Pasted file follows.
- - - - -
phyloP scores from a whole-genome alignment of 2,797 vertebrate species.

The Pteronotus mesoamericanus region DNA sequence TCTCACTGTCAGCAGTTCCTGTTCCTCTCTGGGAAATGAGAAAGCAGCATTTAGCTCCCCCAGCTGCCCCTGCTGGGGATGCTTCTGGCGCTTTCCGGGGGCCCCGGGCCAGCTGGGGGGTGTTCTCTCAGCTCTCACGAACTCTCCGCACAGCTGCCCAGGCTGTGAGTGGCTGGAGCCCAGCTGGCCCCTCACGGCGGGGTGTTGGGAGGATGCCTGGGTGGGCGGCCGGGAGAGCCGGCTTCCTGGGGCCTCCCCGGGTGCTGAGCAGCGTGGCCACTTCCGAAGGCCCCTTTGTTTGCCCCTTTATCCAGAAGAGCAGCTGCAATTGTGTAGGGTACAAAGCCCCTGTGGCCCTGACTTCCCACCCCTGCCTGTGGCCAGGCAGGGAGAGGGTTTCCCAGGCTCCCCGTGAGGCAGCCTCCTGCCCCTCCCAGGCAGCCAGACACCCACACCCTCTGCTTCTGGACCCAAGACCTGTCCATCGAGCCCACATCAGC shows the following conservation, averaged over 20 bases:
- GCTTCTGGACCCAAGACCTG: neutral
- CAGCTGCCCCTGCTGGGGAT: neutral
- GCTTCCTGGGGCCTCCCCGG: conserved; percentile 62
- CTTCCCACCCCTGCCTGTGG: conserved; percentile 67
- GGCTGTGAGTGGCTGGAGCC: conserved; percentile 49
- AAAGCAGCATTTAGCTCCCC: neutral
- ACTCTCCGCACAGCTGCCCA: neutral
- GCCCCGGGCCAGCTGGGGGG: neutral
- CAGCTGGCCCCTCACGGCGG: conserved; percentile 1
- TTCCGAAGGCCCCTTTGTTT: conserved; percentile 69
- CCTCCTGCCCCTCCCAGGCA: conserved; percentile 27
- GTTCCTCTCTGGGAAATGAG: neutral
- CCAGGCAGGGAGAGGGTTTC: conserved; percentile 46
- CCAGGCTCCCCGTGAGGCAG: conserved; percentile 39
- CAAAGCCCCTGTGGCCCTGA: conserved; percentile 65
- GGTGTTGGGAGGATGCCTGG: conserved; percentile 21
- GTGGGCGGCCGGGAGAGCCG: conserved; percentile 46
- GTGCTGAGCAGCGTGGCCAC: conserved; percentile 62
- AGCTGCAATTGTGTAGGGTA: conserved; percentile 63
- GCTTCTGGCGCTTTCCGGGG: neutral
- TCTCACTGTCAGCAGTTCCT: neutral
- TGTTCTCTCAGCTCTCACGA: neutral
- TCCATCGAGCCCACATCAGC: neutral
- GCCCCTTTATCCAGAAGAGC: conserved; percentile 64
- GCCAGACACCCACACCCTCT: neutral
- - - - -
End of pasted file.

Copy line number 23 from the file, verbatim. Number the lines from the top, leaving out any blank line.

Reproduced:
- TCTCACTGTCAGCAGTTCCT: neutral